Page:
July 29, 1881
A CHEERY CHINESE ARTIST.
The First of His School to Venture to New York.
A Visit to His Studio—Portraits and Sketches
that Adorn the Walls—Not Appreciated,
He Fled to Gotham, and Going to Leave Us.
Fourth avenue, near, thirty-fourth street, has the distinction of harboring the first Chinese artist who ever plied palette and brush in this city. The representative of Chinese art is quartered upon the second floor of a newly-painted and neatly kept flat. Stained glass panes in the lower sashes of the front windows serve as a pleasing contrast to the plain glass in the windows of the other tenants, and temper the light to the shorn and queued artist within. Under the windows is a modest sign, “Chung Wun. Portrait Painter.” A smaller sign of the same purport is on the outer door of the artist’s rooms. In a little obelisk-like column, on either side of the Roman letters of the inscription are the Chinese equivalent.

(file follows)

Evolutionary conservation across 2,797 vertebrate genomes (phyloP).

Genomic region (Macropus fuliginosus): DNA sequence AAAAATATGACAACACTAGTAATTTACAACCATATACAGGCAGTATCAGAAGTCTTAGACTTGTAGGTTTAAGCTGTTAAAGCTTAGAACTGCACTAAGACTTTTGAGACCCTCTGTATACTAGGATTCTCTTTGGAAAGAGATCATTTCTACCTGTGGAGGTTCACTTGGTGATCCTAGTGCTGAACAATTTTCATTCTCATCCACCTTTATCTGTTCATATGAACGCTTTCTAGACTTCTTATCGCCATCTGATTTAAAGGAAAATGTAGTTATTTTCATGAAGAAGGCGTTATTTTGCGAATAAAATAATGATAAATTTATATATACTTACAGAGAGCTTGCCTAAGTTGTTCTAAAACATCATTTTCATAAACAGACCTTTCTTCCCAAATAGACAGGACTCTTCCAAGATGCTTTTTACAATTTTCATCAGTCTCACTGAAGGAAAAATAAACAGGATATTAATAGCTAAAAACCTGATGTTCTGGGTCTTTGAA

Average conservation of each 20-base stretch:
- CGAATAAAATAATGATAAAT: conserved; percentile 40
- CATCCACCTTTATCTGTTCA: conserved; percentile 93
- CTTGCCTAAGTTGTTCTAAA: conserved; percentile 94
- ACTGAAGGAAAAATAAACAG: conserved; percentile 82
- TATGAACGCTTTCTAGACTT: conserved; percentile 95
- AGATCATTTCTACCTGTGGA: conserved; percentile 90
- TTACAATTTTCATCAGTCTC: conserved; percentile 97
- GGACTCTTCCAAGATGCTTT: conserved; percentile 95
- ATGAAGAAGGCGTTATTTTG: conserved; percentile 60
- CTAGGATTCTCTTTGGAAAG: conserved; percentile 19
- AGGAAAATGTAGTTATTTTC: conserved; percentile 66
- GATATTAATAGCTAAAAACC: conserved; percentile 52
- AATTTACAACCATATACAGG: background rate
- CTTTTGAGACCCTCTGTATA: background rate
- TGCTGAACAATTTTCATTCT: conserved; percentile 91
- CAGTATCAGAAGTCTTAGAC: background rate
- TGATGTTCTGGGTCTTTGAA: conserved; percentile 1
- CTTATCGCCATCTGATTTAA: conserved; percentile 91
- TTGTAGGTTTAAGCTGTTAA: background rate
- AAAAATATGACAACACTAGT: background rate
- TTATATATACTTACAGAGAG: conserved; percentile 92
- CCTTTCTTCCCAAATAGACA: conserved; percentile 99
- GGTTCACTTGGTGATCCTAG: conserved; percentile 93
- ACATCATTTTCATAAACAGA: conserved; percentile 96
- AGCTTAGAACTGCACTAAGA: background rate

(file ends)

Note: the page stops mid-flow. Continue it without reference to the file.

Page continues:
(click image to enlarge)
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